The proposed minimum wage ordinance in Redwood City, California we discussed last month was enacted and will become operative on January 1, 2019. Space is a premium in the San Francisco Bay Area and, with this new law, employers may feel a bit cramped – the number of Bay Area minimum wage laws has increased to 18. Few municipalities in the area are not in the club, and at least one such location – Daly City – is discussing how to get its hands on one of those sweet Members Only jackets.

The Village of Western Springs, Illinois voted to opt in to the Cook County Minimum Wage Ordinance, beginning July 2018. Previously, in May 2017, the village voted to opt out of coverage under the ordinance.

The Seattle, Washington City Council voted to ban employers from paying individuals with disabilities less than the city’s minimum wage.

Lex6 Appeal: Parties challenging the Minneapolis, Minnesota Minimum Wage Ordinance have appealed a February 2018 bench verdict in the city’s favor.

The 11th Circuit heard oral arguments concerning whether race played a part in a 2016 Alabama law that preempted local minimum wage laws, including the now-preempted Birmingham ordinance.

Agree to Not Disagree: Hawaii HB 1627 would eliminate the state labor department’s authority to issue rules allowing individuals whose earnings capacity are impaired by old age to be paid less than the minimum wage. Because members from both houses could not agree on proposed amendments, the bill has landed in a joint conference committee.

Will Your Local Broadcast Be Preempted? Wisconsin Governor Scott Walker (R) signed AB 748, which, among other things, creates another state law preempting local wage laws. Wisconsin Statutes section 104.001 already prohibits local minimum wage laws. Newly-created Wisconsin Statutes section 103.007 widens preemption to prohibit local “employee hour and overtime requirements.”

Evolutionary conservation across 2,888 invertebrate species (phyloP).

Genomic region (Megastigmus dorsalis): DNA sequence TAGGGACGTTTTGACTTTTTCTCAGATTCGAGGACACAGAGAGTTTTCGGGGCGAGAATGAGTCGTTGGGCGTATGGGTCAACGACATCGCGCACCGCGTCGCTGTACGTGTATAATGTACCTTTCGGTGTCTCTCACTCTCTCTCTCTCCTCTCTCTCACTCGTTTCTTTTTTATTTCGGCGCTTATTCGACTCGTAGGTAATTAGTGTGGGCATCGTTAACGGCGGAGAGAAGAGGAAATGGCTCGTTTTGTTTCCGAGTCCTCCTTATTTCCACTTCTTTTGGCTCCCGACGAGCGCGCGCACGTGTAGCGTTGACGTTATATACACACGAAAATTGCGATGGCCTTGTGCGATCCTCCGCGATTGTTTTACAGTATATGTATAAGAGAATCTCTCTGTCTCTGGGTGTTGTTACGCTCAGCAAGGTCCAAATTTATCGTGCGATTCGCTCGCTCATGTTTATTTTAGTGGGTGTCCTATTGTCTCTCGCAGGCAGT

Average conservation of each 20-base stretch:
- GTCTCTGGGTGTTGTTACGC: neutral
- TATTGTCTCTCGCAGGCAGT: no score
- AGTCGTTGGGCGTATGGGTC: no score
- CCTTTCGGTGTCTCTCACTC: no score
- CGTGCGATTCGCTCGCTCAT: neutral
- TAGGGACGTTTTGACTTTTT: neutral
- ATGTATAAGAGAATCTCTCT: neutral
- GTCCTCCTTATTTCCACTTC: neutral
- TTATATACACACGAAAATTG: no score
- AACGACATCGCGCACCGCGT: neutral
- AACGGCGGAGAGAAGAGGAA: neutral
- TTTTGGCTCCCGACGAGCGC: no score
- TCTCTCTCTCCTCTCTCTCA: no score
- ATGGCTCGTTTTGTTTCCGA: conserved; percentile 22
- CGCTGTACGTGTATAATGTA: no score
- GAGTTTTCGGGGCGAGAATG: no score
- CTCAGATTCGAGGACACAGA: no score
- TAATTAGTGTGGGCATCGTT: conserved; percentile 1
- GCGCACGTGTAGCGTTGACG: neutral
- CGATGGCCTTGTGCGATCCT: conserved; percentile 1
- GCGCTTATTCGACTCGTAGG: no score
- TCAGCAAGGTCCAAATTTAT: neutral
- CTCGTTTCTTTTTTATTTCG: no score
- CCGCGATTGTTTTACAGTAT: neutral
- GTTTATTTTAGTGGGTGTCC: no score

Virginia Governor Ralph Northam vetoed HB 375, which sought to prohibit local “living” wage laws for government contractors.

Recently-introduced Colorado HB 1368 would repeal the state’s preemption law and expressly grant local governments the authority to enact minimum wage laws.

Late Additions: At the end of March, at least two minimum wage bills were introduced. Delaware SB 170 would increase the state minimum wage from $8.25 to $8.75 per hour on October 1, 2018, and on October 1 for the following three years: $9.25 (2019); $9.75 (2020); and $10.25 (2021). Ohio HB 576 would, beginning January 1, 2019, increase the state minimum wage from $8.30 to $12.00 per hour, and the rate would further increase to $12.50 (2020), $13.00 (2021), $13.50 (2022), $14.00 (2023), $14.50 (2024), and reach $15.00 per hour in 2025; in subsequent years the rate would be annually adjusted (i.e., what currently occurs).

Mid-Terms Are Not Just About Congressional Power Balance: The upcoming mid-term elections may impact more than just the balance of power in Congress. The Arkansas Attorney General certified a title and name for a proposed minimum wage ballot measure for which signatures are being collected. The initiative seeks to increase the rate from $8.50 to $9.00 per hour on January 1, 2019, to $10.00 in 2020, and to $11.00 in 2021. In 2014, Arkansas voters approved a ballot measure that increased the minimum wage in 2015, 2016, and 2017. Other places where a minimum wage-related ballot measures could possibly appear include, but are not necessarily limited to, Arizona, Massachusetts, Michigan, Missouri, North Dakota, and Washington State.

Participant Ribbon: We can’t all be winners, as demonstrated by Maine LD 1757's failing to secure the necessary votes for its proposed minimum wage increases and limited subminimum wage for new employees ages 18 and 19.